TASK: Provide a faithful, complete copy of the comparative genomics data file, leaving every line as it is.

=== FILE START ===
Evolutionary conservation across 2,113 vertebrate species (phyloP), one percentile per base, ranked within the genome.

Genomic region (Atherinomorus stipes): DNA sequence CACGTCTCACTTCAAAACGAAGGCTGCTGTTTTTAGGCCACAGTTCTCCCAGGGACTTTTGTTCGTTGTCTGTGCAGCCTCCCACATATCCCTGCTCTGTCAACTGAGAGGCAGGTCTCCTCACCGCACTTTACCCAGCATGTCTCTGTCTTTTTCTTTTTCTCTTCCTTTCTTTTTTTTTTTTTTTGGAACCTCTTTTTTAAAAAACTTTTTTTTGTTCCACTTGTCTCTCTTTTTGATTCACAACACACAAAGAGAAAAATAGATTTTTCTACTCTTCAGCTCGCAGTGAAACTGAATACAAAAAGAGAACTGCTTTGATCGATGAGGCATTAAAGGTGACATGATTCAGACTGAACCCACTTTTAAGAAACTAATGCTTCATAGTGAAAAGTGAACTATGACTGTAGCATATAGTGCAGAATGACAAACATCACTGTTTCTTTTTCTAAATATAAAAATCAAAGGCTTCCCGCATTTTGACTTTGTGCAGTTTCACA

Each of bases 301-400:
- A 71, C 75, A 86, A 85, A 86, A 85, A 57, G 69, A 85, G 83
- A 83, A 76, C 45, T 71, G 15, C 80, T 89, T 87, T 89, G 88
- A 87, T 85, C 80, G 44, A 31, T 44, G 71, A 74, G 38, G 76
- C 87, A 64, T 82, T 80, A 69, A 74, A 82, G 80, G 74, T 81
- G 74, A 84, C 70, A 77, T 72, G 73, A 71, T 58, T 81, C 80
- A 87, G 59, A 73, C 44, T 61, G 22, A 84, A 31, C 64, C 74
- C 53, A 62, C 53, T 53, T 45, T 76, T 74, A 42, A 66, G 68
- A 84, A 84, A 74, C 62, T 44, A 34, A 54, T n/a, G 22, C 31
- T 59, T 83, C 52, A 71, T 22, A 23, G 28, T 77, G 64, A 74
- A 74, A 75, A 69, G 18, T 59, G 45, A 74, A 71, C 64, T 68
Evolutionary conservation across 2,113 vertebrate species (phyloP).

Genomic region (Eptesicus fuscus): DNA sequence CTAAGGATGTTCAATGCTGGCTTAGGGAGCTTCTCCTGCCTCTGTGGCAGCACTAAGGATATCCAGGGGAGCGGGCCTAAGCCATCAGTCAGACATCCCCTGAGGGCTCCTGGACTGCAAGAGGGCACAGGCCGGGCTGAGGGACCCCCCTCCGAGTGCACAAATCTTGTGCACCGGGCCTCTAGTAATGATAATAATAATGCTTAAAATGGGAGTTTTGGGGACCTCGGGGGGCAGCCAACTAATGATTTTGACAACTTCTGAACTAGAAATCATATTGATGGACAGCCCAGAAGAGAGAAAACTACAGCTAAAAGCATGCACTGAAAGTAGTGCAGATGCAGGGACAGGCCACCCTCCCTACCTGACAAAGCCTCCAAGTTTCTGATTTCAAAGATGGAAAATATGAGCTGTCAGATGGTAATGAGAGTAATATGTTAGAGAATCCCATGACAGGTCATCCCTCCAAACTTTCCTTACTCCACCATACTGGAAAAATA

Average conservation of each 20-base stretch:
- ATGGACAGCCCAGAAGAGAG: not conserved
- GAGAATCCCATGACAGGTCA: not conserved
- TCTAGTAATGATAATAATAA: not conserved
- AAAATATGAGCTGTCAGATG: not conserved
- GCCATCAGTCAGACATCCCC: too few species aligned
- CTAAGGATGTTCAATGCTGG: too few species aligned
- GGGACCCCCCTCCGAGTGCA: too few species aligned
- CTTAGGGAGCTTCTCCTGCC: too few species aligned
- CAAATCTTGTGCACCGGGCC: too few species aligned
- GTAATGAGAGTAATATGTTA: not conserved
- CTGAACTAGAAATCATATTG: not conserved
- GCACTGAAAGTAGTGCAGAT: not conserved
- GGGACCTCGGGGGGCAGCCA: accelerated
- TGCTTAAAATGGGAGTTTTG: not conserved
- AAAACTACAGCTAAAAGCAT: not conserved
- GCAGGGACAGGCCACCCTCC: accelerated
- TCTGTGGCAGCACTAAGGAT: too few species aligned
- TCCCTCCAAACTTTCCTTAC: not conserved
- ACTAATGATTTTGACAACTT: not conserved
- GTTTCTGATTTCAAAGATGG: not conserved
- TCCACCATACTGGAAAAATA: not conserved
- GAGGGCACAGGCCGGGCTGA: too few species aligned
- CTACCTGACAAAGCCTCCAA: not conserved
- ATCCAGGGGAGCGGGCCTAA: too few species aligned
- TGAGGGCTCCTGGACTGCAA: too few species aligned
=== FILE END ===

Evolutionary conservation across 2,113 vertebrate species (phyloP), one percentile per base, ranked within the genome.

Genomic region (Atherinomorus stipes): DNA sequence CACGTCTCACTTCAAAACGAAGGCTGCTGTTTTTAGGCCACAGTTCTCCCAGGGACTTTTGTTCGTTGTCTGTGCAGCCTCCCACATATCCCTGCTCTGTCAACTGAGAGGCAGGTCTCCTCACCGCACTTTACCCAGCATGTCTCTGTCTTTTTCTTTTTCTCTTCCTTTCTTTTTTTTTTTTTTTGGAACCTCTTTTTTAAAAAACTTTTTTTTGTTCCACTTGTCTCTCTTTTTGATTCACAACACACAAAGAGAAAAATAGATTTTTCTACTCTTCAGCTCGCAGTGAAACTGAATACAAAAAGAGAACTGCTTTGATCGATGAGGCATTAAAGGTGACATGATTCAGACTGAACCCACTTTTAAGAAACTAATGCTTCATAGTGAAAAGTGAACTATGACTGTAGCATATAGTGCAGAATGACAAACATCACTGTTTCTTTTTCTAAATATAAAAATCAAAGGCTTCCCGCATTTTGACTTTGTGCAGTTTCACA

Each of bases 301-400:
- A 71, C 75, A 86, A 85, A 86, A 85, A 57, G 69, A 85, G 83
- A 83, A 76, C 45, T 71, G 15, C 80, T 89, T 87, T 89, G 88
- A 87, T 85, C 80, G 44, A 31, T 44, G 71, A 74, G 38, G 76
- C 87, A 64, T 82, T 80, A 69, A 74, A 82, G 80, G 74, T 81
- G 74, A 84, C 70, A 77, T 72, G 73, A 71, T 58, T 81, C 80
- A 87, G 59, A 73, C 44, T 61, G 22, A 84, A 31, C 64, C 74
- C 53, A 62, C 53, T 53, T 45, T 76, T 74, A 42, A 66, G 68
- A 84, A 84, A 74, C 62, T 44, A 34, A 54, T n/a, G 22, C 31
- T 59, T 83, C 52, A 71, T 22, A 23, G 28, T 77, G 64, A 74
- A 74, A 75, A 69, G 18, T 59, G 45, A 74, A 71, C 64, T 68
Evolutionary conservation across 2,113 vertebrate species (phyloP).

Genomic region (Eptesicus fuscus): DNA sequence CTAAGGATGTTCAATGCTGGCTTAGGGAGCTTCTCCTGCCTCTGTGGCAGCACTAAGGATATCCAGGGGAGCGGGCCTAAGCCATCAGTCAGACATCCCCTGAGGGCTCCTGGACTGCAAGAGGGCACAGGCCGGGCTGAGGGACCCCCCTCCGAGTGCACAAATCTTGTGCACCGGGCCTCTAGTAATGATAATAATAATGCTTAAAATGGGAGTTTTGGGGACCTCGGGGGGCAGCCAACTAATGATTTTGACAACTTCTGAACTAGAAATCATATTGATGGACAGCCCAGAAGAGAGAAAACTACAGCTAAAAGCATGCACTGAAAGTAGTGCAGATGCAGGGACAGGCCACCCTCCCTACCTGACAAAGCCTCCAAGTTTCTGATTTCAAAGATGGAAAATATGAGCTGTCAGATGGTAATGAGAGTAATATGTTAGAGAATCCCATGACAGGTCATCCCTCCAAACTTTCCTTACTCCACCATACTGGAAAAATA

Average conservation of each 20-base stretch:
- ATGGACAGCCCAGAAGAGAG: not conserved
- GAGAATCCCATGACAGGTCA: not conserved
- TCTAGTAATGATAATAATAA: not conserved
- AAAATATGAGCTGTCAGATG: not conserved
- GCCATCAGTCAGACATCCCC: too few species aligned
- CTAAGGATGTTCAATGCTGG: too few species aligned
- GGGACCCCCCTCCGAGTGCA: too few species aligned
- CTTAGGGAGCTTCTCCTGCC: too few species aligned
- CAAATCTTGTGCACCGGGCC: too few species aligned
- GTAATGAGAGTAATATGTTA: not conserved
- CTGAACTAGAAATCATATTG: not conserved
- GCACTGAAAGTAGTGCAGAT: not conserved
- GGGACCTCGGGGGGCAGCCA: accelerated
- TGCTTAAAATGGGAGTTTTG: not conserved
- AAAACTACAGCTAAAAGCAT: not conserved
- GCAGGGACAGGCCACCCTCC: accelerated
- TCTGTGGCAGCACTAAGGAT: too few species aligned
- TCCCTCCAAACTTTCCTTAC: not conserved
- ACTAATGATTTTGACAACTT: not conserved
- GTTTCTGATTTCAAAGATGG: not conserved
- TCCACCATACTGGAAAAATA: not conserved
- GAGGGCACAGGCCGGGCTGA: too few species aligned
- CTACCTGACAAAGCCTCCAA: not conserved
- ATCCAGGGGAGCGGGCCTAA: too few species aligned
- TGAGGGCTCCTGGACTGCAA: too few species aligned